Catching Up with Newly-Elected Burien City Councilmember Hugo Garcia
Catching Up with Newly-Elected Burien City Councilmember Hugo Garcia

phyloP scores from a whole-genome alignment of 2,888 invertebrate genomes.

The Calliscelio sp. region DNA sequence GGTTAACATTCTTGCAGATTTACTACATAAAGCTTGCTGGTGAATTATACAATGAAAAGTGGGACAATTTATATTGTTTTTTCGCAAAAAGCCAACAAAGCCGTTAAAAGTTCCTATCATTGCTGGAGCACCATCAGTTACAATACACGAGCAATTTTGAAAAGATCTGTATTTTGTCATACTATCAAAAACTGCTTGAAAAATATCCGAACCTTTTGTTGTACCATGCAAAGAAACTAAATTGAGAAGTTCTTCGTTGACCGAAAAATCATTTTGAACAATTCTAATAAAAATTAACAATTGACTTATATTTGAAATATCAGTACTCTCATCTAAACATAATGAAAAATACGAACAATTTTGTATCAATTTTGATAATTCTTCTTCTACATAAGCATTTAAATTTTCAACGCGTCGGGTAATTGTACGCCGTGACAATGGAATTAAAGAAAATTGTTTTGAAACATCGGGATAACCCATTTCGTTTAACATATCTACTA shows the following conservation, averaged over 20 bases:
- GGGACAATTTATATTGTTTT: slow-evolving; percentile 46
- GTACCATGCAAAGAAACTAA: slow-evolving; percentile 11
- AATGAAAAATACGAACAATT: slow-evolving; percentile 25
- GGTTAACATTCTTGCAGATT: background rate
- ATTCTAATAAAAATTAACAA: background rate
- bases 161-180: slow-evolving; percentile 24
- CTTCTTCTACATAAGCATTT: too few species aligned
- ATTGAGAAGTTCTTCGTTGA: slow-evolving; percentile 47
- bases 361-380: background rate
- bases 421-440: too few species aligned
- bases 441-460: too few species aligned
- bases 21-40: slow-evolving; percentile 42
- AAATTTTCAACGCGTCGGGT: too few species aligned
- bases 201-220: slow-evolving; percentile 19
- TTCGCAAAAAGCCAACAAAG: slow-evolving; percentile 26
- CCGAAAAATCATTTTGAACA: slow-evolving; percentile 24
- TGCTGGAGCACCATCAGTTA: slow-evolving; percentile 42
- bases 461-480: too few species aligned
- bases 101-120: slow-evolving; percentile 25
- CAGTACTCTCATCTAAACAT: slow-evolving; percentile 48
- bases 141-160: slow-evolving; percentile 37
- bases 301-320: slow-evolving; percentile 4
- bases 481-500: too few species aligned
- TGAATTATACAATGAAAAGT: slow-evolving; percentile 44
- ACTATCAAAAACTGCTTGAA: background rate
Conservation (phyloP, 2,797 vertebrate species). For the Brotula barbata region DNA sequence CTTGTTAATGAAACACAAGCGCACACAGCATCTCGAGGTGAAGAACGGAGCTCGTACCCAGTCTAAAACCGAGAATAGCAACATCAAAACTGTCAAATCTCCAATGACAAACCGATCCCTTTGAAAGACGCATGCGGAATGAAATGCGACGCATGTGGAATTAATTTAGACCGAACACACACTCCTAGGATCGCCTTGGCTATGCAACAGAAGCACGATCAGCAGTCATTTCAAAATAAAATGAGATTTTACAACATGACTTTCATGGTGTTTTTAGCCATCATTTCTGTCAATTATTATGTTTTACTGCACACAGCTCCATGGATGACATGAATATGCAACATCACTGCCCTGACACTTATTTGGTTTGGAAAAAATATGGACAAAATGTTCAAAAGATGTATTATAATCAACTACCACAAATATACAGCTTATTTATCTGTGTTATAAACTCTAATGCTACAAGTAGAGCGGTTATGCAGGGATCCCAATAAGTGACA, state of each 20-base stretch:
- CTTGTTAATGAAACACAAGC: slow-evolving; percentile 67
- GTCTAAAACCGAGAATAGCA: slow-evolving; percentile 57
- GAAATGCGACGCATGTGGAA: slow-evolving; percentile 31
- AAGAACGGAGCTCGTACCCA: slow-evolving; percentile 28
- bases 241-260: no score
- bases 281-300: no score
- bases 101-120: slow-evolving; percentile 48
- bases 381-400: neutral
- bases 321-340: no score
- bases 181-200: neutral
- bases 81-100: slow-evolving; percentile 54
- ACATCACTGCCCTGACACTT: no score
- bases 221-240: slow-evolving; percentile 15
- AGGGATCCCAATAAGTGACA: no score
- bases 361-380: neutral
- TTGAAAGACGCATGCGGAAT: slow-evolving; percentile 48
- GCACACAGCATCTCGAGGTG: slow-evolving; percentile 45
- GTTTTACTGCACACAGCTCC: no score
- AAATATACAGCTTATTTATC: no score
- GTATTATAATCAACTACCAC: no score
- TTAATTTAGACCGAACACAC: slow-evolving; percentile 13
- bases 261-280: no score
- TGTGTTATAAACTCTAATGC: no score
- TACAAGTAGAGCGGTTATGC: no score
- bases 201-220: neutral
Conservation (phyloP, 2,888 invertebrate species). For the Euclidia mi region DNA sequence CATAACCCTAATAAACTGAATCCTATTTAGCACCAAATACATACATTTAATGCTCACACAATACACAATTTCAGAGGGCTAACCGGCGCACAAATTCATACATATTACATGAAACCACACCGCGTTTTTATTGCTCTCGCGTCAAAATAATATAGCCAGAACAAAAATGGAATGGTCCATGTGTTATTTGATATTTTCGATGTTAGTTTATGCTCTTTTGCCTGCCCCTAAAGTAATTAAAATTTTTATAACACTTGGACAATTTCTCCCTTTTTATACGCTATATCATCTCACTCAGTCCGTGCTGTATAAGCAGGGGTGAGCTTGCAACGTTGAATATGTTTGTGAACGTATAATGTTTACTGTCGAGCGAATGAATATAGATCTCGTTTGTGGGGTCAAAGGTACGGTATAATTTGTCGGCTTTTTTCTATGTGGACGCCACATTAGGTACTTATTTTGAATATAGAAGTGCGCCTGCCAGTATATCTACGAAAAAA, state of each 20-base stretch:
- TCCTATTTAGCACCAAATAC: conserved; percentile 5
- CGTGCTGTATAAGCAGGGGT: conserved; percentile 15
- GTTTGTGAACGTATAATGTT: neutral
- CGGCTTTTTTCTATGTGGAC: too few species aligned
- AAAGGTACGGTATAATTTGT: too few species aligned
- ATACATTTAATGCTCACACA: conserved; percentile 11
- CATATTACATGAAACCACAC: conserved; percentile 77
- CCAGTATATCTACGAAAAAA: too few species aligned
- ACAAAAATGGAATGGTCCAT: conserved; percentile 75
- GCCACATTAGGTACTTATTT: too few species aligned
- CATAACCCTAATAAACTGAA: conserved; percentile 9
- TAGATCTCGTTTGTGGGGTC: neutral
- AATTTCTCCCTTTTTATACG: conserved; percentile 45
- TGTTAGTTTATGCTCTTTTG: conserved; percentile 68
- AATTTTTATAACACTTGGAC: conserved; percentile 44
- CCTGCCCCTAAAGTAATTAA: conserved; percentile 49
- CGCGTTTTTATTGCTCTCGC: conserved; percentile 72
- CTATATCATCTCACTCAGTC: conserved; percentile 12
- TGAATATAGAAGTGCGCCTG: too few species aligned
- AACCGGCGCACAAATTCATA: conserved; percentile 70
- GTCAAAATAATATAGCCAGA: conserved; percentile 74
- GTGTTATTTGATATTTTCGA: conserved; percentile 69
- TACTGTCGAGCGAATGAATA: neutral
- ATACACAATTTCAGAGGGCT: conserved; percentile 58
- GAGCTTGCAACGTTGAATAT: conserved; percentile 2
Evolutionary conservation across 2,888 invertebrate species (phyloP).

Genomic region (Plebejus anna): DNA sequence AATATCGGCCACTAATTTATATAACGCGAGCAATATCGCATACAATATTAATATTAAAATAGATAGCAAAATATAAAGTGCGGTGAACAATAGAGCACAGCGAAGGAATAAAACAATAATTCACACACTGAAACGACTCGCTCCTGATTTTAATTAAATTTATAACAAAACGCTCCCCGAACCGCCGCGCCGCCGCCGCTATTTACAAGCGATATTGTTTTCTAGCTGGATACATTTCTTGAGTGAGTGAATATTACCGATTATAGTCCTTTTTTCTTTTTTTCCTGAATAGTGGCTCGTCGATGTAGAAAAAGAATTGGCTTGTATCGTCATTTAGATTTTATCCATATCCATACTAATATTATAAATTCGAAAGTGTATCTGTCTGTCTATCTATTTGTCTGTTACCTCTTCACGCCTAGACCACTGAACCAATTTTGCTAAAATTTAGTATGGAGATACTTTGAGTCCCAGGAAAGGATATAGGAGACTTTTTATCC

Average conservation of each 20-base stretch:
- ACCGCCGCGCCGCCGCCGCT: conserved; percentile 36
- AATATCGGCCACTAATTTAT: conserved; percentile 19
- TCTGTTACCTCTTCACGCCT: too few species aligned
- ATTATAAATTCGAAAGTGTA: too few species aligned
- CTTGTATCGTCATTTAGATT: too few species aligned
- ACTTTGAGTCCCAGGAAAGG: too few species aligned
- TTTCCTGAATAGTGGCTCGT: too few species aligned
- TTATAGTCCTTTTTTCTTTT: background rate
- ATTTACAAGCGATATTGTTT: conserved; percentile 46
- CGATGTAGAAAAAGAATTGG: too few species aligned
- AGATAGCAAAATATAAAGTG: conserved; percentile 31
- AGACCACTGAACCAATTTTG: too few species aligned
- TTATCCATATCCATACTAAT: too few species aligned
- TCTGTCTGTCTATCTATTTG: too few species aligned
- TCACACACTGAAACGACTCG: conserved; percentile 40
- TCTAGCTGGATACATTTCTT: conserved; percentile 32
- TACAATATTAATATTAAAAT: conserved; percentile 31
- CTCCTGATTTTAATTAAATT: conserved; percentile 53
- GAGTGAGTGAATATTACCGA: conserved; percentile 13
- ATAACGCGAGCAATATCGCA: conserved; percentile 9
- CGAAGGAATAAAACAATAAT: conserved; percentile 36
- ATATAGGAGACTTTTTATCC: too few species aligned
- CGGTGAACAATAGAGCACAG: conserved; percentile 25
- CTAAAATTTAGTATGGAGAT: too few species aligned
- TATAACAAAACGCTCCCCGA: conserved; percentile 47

On this midweek episode, Burien City Councilmember Hugo Garcia and Crystal catch up on how his first term as a brand new elected is going. They discuss an action-packed onboarding period, including building relationships with fellow councilmembers and an important vote extending Burien’s eviction moratorium. Hugo shares his hope of building out “the office of Councilmember Garcia” to bring community along in having a voice in local government and outlines his first-term priorities around park infrastructure, public safety, and housing. The show wraps up with words of advice for those considering running for office and the importance of setting oneself up for both success and sustainability. As always, a full text transcript of the show is available below and at . Find the host, Crystal, on Twitter at and find Hugo at . Resources City of Burien - Councilmember Hugo Garcia: “Burien City Council extends eviction moratorium through COVID-19 state of emergency” by Nicholas Johnson from The B-Town Blog: Twitter - Hugo Garcia: Facebook - Councilmember Hugo Garcia: Burien’s Recovery Roadmap Survey - How to Invest American Rescue Plan Act (ARPA) Funding: Transcript [00:00:00] Crystal Fincher: Welcome to Hacks & Wonks. I'm Crystal Fincher, and I'm a political consultant and your host. On this show, we talk with policy wonks and political hacks to gather insight into local politics and policy in Washington state through the lens of those doing the work with behind-the-scenes perspectives on what's happening, why it's happening, and what you can do about it. Full transcripts and resources referenced in the show are always available at officialhacksandwonks.com and in our episode notes. Today, I am thrilled to welcome Burien City Councilmember, Hugo Garcia - welcome to the program again. [00:00:46] Councilmember Hugo Garcia: Yeah, woo woo! I like to be here, Crystal - thank you so much for the invitation from you and all your powerful squad of ladies that help make this magic happen. So, very much - [00:01:01] Crystal Fincher: I do have an excellent squad of ladies who make Hacks & Wonks happen. It is - they are spectacular and awesome, and it wouldn't happen without them. I am excited to have you back on the show, 'cause the last time we talked, you were running for office. It was your first time running - lots of candidates aren't successful in their first campaigns, and you just went out and you won the thing - galvanized community, got it together. What was it like to win that election? [00:01:34] Councilmember Hugo Garcia: Yeah, it was super intense, amazing, a ton of work - probably one of the most intense lifts of work that I can recall doing. Something that it was just like - you put every ounce of sweat and effort to it. So, it does feel like you won a - some sort of like championship when you're in Little League or something like, yes, let's go, we did it. But it does impact every fiber of your life - relationships, your family, your friends, your neighbors, your pets. So it was intense, but at the same time, it was super gratifying, being able to get an opportunity to continue to do the work. [00:02:25] Crystal Fincher: To do the work. And to that point - so I talk with a lot of candidates about - it's like, man, as harrowing as the campaign is, as you just described - the real work actually begins after you win, and you actually start to govern, and you start to handle your responsibilities, and flex your power. And first, just getting acclimated to everything that you need to get caught up on. What was that process like for you? [00:02:53] Councilmember Hugo Garcia: It was super intense - so it's very much like - I would say it's like starting your first big job with a company and you get onboarded for this new position, but times like a thousand, because it's all extremely short, quick. We had our first meeting from the beginning of the year 'cause you can't really do anything until the first of the year. So, I mean, you can prep up your administrative side of things, you can prep calendars - but at the same time, you just went a full year campaigning. So from November to January 1st, you're going to take a breather, there's also the holidays. The City can't really communicate much - they tell you, they send you links in advance of workshops and webinars to prepare to take. But then once that January 1st date comes in, it's a ton of training and websites and webinars and reading packets. And then getting to schedule meetings with directors of all the different departments of the city, so that you're aware of staffing, so you're aware of projects, emerging issues - and that's just to get ready for your Council meetings. And you also have to start building or rebuilding relationships with councilmembers - some of them that you maybe ran against or in opposing to, potentially. So it's an intense first three months to say the least, but it's super exciting. When you first get a job or you first make a team, you're hyped, you're full of energy, you're like - let's go, let's get it, this is what it's about. It was a super stressful first meeting for us, but we were able to get some really great work done in our first week. [00:04:55] Crystal Fincher: Did you extend your eviction moratorium - was that what happened in your first week? [00:05:01] Councilmember Hugo Garcia: Yeah, that was pretty much one of the big - as we're learning, as you just get started, we had our first meeting - you select your Deputy Mayor, Mayor because we're a Council-led form of government, so the councilmembers vote on who the Mayor and Deputy Mayor are. And it tends to be a pretty intense discussion. And one of the deadlines that I saw on the agenda was that we had our eviction moratorium that was due to expire that Saturday - so I think it was Saturday, the 15th or 16th. Our first meeting was January 10th. And because we were all so focused on Mayor, Deputy Mayor, I didn't see that we - anybody brought up extending the moratorium. So we asked last second before the meeting went over to have a special meeting - a second meeting - before that moratorium extended to discuss it. And we were able to bring it back and have discussions on it. It was intense because when you're new, you haven't been in these meetings before - it can be intimidating. It can be a new space for you to, as a new incoming councilmember, ground your voice. But we did - we were able to extend that moratorium in January when things were still really scary with Omicron and well, I think we were at that point, maybe one of three or four cities that still decided to extend theirs. And at this point we're the only one that has one. Yeah, but it was super rewarding - it was stressful, I was nervous. I remember feeling the same way when I played my first game of middle school basketball - man, this is nerve - you get those butterflies. But then you did some work and you feel like it was representative of the work that you - I campaigned on - and it just felt really rewarding. Like, man - this is it, I'm doing it. I'm doing what I said I was going to do. [00:07:10] Crystal Fincher: That is what you said you were going to do and it was a really big deal, because you were a new member on the council. You did step up and say, Hey, we actually need to talk about this and address it. I know other cities are letting it expire, but let's talk about that. We shouldn't do that. And the way that you approached your first meeting - I appreciated - because you took the time to break down to people who may have been part of your campaign or just paying attention to you for the first time, since you are a new councilmember - of here, let me actually walk you through what it means to - like what we discuss in a Council meeting, this is what goes on, this is how you sign up to testify, this is how you see what's on the agenda and keep up with what we're talking about. And just took the time to just make things as accessible as possible for people who maybe didn't have the exposure to Council meetings and to help the community - it just really felt like you were very intentionally bringing the community along with you, which I definitely appreciate. [00:08:14] Councilmember Hugo Garcia: Yeah, it's something I really was - I did not know anything about Council meetings myself prior to maybe six years ago. I didn't know how they ran - I knew they existed, I knew they were our electeds, I knew I voted for folks to be there - but it took me a few years to get a bearing of how to have a voice in your local government. And I know that it's a - for those that are not in it - it's boring and it's complicated. It's like what - comment for only two minutes, but you can't really have a conversation with the electeds, what? So I've tried to think back about how I learned about how City Council works here in Burien and try to explain a little bit more of it. It is something that I want to keep doing going forward, though I will be upfront - it has been a challenge. I wanted to make sure that within my first few meetings - as I'm learning - to be hyper focused on making sure I'm present for the meetings and not doing too much crossover on my current social media. It is a gift I'll give my predecessor, Krystal Marx, a lot of credit - she was amazing at doing the meetings and live tweeting information during the meetings. And I find myself not doing it as strongly as I wanted to, or sufficiently - so I said, hold on, let me focus on these meetings, focus on getting these policy decisions on place. And then I can get back to the social media aspect of things. And at the same time, I'm rebuilding my office of Councilmember Hugo Garcia, because I realize it took a village to get me to win the election, but it also takes that community to also be an efficient elected. So I'm in the process currently of - sorry, that's my little puppy - I'm in the process of actually hiring and having some interns, essentially interns - sorry, not hire - getting a couple of youths from a local LatinX club at our only public high school to assist a little bit on some of the projects that the City is doing outreach on. Making sure that the communication - whether it's digital, whether it's Facebook, whether it's social - it's more palatable to just non-heavily involved civic residents. 'Cause I want to make sure that it's not just my own lens, but it's also the lens of folks that aren't super - that aren't able to attend focus groups or outreach events - things like that. So, yeah - and I actually bring back some of my campaign team to assist on a sort of office of Councilmember Garcia, even though we don't really have that structure in place for small cities. [00:11:35] Crystal Fincher: Yeah, no, that's really good. And the more people can get ingrained in how things work and get an eye into how things move on the inside, the easier it becomes to figure out how to create the kind of change from inside and outside that people need. You talked about - hey, when you were running, you were a strong, progressive candidate. You talked a lot about your values and being rooted in community, which not every sitting councilmember has the same kind of perspective. So once you're elected and you talked about building new relationships with your fellow councilmembers, who maybe agreed with some of what you ran on and maybe didn't - what has that process been like in building those relationships and talking about policy and coming to decisions, as you try and stay rooted in your beliefs and your positions, while still being a member of the Council and needing to give and take sometimes when it comes to negotiating policy? [00:12:44] Councilmember Hugo Garcia: Yeah, it is an art, not a science - on navigating exactly what you just described - on staying true to the things you campaigned on, on your values. Fortunately for me, the Council that I came into was somewhat progressive and majority Democratic. We only, after the last election, we only have one councilmember that I would say identifies as conservative. So all of our - six of our seven are all local, whether it's 34th or 33rd Dems - endorsed candidates. So I think it's - the lift is not as heavy, but there is a separation and I'm learning that it's just constant effort in connecting with my other councilmembers, right? I initially tried to set up at least a weekly touch base - 20-30 minute spot for us to connect with Zoom and with remote - we're used to it. So it's worked out okay with the more progressive leaning councilmembers - I think it's a little easier 'cause we already campaigned together. With the others, instead of maybe weekly, we're just catching up biweekly 'cause it's so hard on the scheduling of things - you're navigating two jobs, everybody's navigating two jobs, some people are navigating three. So being able to connect with folks routinely to share that, Hey, this is where I'm thinking when it comes to our upcoming pipeline of agenda items for a work plan, which is all public. So we discuss the same items - Hey, this is coming up in a month or two months. What are your thoughts on this? And it's really about having those early conversations, which the first two, three months have not been easy because it's all been about how to run the meeting smoothly, like the logistics of Robert's Rules and getting to know how - I hate to correlate this to sports but that's just what I do, or food - I would say we're getting to know how to play with each other, right? If we're in basketball and the basketball team - we're all on the same team and we have similar goals, but just with some players - you gel quicker, you're able to get some give and gos. And with others, you just have to make more efforts. And I think we're getting there. I'm excited with having gone to a National League of Cities event with a couple - with our Mayor and Deputy Mayor, who were not - did not have to campaign. So since they didn't campaign, I didn't have a chance to really build relationships with them as I did with the others. And that really gave me an opportunity to get to know them more. When you travel with people, when you're out doing workshops together, opportunity to discuss things in both, not just on the city council stuff, but personally, too, 'cause these are personal relationships. So it gives you a better lens of how we're all trying to use our lived experience as best as we can to make these decisions on the Council. [00:16:15] Crystal Fincher: Well, that makes sense. And I mean, the sports analogies are welcome. I am a Laker fan and we were just eliminated from playoff contention last night. It is a sorrowful time. [00:16:29] Councilmember Hugo Garcia: Yeah, nobody saw that one coming - that's not expected from the greatness of LeBron and Co. [00:16:34] Crystal Fincher: Well, when you talk about a team having members and just not playing well together - sometimes you have a Russell Westbrook on your team and you just gotta figure it out a little bit, a little bit better than you do. [00:16:46] Councilmember Hugo Garcia: Yeah. That's exactly it - and on our end, the Russell Westbrook is probably the conservative councilmember. And I actually made a strong effort to touch base and we actually have - we text, we're rescheduling our 1:1s to do more bi-weekly - now that we're three weeks in, we understand more when we're making motions, when we're gonna bring up issues or thoughts. So, it's been an intense three months, but it's like preseason - I see it as preseason and I have four quarters. This is my first quarter - getting ready for four - keep trying to do good work. It's challenging because there's a lot of fires that you're putting out, so making sure that I'm intentional about reserving time to work on the projects that I really campaigned on and want to do - like investing more in our parks so that our parks are safer, more welcoming, more lights, more events, more features - but all those kind of things take time, right? We have 25 parks, we're doing letters of support route currently - one of the small projects that we're working on is to acquire a very big park that the City has, but it's shared with the school district. The school district actually owns the land, but the City has agreements with the school district to maintain it. And now we want to acquire it - full ownership - in order to secure the future of this park long-term, because once you lose a park - if it's developed or not, it's lost forever in essence. So, it takes a little bit of time to make sure that you get support, you connect with your school district to make this happen, and then you find additional funding to invest that. And currently that's one of the big projects that I'm excited about, which is our ARPA allocation funding. [00:18:53] Crystal Fincher: Okay, and so - certainly a lot to do. I think you bring up a good point and you've been able to have conversations with the conservative - with your Russell Westbrook - the conservative member of the Council. And on a city level, there's actually so many opportunities to do that. I think sometimes it might surprise people in that you're dealing with pretty immediate and visible and apparent problems. And at the City level - you're living in the City, you guys are driving on the same roads, passing by the same parks, looking at the same areas to develop - and there's so much more of a shared context and understanding of the facts on the ground, I think to a greater degree than other levels of government. And so even with different perspectives, it does provide a basis to start a conversation and find places where perhaps you can agree or to start a conversation from, because there's not a Democratic or Republican way to fill a pothole. Some solutions just require listening and responding to community. And what I love about government at the municipal level is that you can be responsive in that kind of way that sometimes strips away the labels. And if you just focus on helping people - what ends up getting put in place is progressive, but it's just the focus on helping people with their problems on the ground. [00:20:25] Councilmember Hugo Garcia: Yeah, literally - some of the first things I remember - there was a slide our first two, three weeks in. A neighborhood had a slide in a road - luckily, nobody got hurt, no major structure fell - but a road got blocked off that in essence, blocked off a portion of the City to the main shopping, to their food, to whatever they need. And I heard it was very close to someone that I met through campaigning and some of my fellow candidates. So, you feel like, Hey, let me check in on them. So I know that not only I, but a couple other councilmembers swung by - all of them did to a certain extent. We get a report from our City Manager - Hey, this is what's happened, this is the situation. These are the crews that are in place, this is the timeline when it's getting fixed - but you still - you know the people because you're so close. So you connect with that person, right? There's another incident where a resident sent in an email saying, Hey, there's a property in our block that is seeing disruptions at night, there's all kinds of foot traffic and littering. It just was an enforcement code situation and you just double-check - you come in and you get reports from your staff on what they're doing to address it, but you - I called the homeowner 'cause they put all their contact information in their letters. I'm like, Hey, I'm sorry, you're dealing with this, understand it's a complex situation. Here's what I'm making sure that - and our staff had already done the work to address the issue, but I know that there's a good chance, and I've seen this resident at events and shopping. So I just wanted them to know that - yes, and I'm going to check in and just...